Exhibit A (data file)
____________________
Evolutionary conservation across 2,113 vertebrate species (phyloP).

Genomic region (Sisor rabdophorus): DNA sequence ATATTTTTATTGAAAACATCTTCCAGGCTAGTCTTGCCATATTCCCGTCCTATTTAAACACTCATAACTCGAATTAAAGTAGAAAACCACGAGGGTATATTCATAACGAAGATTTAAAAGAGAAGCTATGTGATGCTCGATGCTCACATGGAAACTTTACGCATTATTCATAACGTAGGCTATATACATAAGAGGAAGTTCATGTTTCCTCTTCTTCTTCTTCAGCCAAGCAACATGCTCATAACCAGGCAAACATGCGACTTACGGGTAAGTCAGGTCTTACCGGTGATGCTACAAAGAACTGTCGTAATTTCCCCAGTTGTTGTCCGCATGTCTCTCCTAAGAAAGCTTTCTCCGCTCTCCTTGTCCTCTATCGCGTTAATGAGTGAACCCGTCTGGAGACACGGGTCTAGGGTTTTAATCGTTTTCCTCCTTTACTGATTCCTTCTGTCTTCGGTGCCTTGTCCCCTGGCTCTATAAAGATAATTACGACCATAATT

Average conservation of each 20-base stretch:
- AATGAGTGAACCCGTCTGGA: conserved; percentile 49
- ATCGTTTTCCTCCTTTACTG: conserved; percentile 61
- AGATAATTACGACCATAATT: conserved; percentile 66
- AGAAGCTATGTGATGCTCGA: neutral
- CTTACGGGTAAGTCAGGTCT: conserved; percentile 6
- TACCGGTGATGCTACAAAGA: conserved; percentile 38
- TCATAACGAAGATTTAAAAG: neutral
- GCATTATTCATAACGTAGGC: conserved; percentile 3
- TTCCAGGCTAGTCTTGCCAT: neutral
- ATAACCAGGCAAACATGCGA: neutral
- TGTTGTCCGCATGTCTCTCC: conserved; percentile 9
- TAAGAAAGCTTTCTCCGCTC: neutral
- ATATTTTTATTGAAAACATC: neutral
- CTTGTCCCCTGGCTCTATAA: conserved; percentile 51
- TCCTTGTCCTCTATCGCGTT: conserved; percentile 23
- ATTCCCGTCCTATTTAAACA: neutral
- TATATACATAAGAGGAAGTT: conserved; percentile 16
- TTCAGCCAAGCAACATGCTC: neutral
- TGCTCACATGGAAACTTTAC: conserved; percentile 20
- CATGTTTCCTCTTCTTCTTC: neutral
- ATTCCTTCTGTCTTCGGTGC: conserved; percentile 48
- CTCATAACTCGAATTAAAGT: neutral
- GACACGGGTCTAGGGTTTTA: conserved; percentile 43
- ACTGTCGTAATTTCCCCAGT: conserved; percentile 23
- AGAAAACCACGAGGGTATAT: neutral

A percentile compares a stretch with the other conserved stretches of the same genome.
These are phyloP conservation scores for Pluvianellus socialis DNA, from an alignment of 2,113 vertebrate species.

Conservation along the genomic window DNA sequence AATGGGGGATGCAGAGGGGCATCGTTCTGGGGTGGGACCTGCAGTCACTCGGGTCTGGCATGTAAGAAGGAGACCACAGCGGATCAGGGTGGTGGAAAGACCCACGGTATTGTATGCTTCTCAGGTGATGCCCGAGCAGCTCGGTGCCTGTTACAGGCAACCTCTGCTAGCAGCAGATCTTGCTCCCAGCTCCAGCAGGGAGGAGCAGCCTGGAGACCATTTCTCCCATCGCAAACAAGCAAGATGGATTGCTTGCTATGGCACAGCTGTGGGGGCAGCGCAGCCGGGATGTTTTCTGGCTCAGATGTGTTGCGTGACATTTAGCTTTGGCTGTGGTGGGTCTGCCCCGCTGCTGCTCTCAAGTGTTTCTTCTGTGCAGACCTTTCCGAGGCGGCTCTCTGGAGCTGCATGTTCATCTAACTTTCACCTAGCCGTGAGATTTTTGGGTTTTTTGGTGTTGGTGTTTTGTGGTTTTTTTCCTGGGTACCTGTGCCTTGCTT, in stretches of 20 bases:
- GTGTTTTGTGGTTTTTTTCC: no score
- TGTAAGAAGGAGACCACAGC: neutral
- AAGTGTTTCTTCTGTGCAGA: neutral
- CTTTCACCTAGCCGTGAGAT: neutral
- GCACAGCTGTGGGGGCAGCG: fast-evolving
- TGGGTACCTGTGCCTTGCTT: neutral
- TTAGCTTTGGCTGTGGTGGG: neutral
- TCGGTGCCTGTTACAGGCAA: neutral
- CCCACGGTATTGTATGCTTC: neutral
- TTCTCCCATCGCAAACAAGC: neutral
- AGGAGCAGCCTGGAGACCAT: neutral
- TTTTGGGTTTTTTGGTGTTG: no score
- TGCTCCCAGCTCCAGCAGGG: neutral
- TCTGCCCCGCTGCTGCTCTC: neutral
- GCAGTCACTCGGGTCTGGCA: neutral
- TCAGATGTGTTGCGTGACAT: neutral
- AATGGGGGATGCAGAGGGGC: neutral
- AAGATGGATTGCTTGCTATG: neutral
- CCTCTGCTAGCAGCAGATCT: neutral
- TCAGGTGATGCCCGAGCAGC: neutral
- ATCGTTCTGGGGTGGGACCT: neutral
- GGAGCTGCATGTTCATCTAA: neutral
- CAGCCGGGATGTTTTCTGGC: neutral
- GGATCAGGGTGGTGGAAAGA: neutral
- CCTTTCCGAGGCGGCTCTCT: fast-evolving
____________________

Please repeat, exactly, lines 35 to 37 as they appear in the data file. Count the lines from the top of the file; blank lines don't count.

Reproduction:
- CTTTCACCTAGCCGTGAGAT: neutral
- GCACAGCTGTGGGGGCAGCG: fast-evolving
- TGGGTACCTGTGCCTTGCTT: neutral